What will participants gain from attending this session? - Participants will have the opportunity to delve into specific case studies where electronic evidence and OSINT played a pivotal role in documenting and exposing war crimes and human rights abuses. These case studies will highlight successful strategies, methodologies, and lessons learned, providing attendees with practical insights. - The workshop will emphasize the importance of international and multistakeholder collaboration in utilizing electronic evidence and OSINT effectively. Participants will explore existing frameworks, partnerships, and mechanisms to enhance cooperation among countries, organizations and other stakeholders, paving the way for a more unified and coordinated approach towards accountability. - The session will tackle critical policy questions related to collection, admissibility, processing and cross-border exchange of electronic evidence and OSINT, fostering dialogue and debate among different stakeholders and disciplines. By examining policy implications and exploring potential solutions, participants will contribute to shaping effective policies and frameworks in addressing war crimes and human rights violations.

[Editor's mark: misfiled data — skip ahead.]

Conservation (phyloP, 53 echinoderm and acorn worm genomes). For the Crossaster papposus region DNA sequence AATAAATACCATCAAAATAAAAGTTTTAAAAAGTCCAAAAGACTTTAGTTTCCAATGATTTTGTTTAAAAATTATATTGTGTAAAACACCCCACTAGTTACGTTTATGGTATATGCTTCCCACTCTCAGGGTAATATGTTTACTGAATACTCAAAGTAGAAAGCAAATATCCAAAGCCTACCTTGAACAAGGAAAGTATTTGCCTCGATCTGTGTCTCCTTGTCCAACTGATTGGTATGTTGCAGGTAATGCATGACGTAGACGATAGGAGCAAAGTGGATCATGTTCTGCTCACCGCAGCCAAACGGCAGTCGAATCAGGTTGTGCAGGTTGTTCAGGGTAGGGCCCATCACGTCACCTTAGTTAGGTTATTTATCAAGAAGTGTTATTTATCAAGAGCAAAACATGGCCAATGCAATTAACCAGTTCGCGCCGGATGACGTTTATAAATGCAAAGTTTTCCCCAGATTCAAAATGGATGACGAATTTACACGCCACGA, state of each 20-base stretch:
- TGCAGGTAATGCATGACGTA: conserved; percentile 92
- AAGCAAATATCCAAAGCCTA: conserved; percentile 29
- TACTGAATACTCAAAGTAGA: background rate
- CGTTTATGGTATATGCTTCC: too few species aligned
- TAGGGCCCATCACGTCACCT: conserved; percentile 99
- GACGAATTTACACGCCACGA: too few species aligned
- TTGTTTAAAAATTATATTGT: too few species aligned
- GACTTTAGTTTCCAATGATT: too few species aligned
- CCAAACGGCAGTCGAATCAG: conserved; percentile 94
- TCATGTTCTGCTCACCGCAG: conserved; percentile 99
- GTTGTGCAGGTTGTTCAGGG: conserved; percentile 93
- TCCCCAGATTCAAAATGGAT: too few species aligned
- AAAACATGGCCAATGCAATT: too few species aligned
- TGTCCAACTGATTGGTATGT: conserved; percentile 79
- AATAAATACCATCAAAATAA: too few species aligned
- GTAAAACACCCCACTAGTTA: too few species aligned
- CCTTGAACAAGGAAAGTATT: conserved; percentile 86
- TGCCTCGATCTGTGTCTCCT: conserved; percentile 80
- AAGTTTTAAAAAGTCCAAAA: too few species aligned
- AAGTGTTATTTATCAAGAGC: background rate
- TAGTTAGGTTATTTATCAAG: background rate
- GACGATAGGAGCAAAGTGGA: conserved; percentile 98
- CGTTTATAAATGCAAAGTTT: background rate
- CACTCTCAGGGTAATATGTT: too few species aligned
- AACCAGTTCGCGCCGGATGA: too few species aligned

The need for enhanced accountability mechanisms in addressing gross human rights violations, including war crimes has become increasingly evident in recent times. The Russian aggression against Ukraine accompanied by serious violations of human rights and of international law serves as a stark reminder of the urgency to employ effective measures and approaches in pursuing justice. Cyberattacks targeting critical infrastructure such as power grids, healthcare facilities, etc often seek to exert pressure by disrupting essential services, compromising sensitive information, aiming to undermine public confidence and ultimately influence political decision-making. Increased awareness and practical skills are needed for identifying and qualifying such attacks not only as serious cybercrime offences but also as elements of war crimes and gross human rights violations. In recognition of the critical role of e-evidence and OSINT, in January 2023, the ECtHR decided, inter alia, on the admissibility of “digital materials” in connection with the case related to the downing of the flight MH17 by a Russia-controlled group over Eastern Ukraine in 2014 that killed almost 300 people (see ECtHR case of Ukraine and the Netherlands v. Russia). The experience gained provides important insights for other countries and regions. Obtaining volatile e-evidence is a complex challenge. Effective public/private and cross-border cooperation – subject to safeguards – is required to ensure the preservation and disclosure of e-evidence. A comprehensive and coordinated approach that combines efforts in the realms of human rights, cybercrime and cybersecurity, and international law is required. The tools of current international frameworks such as the Budapest Convention on Cybercrime are also applicable to e-evidence related to war crimes and gross violations of human rights. Additional tools are now available under the 2nd Protocol to the Convention on Cybercrime on enhanced cooperation and disclosure of electronic evidence.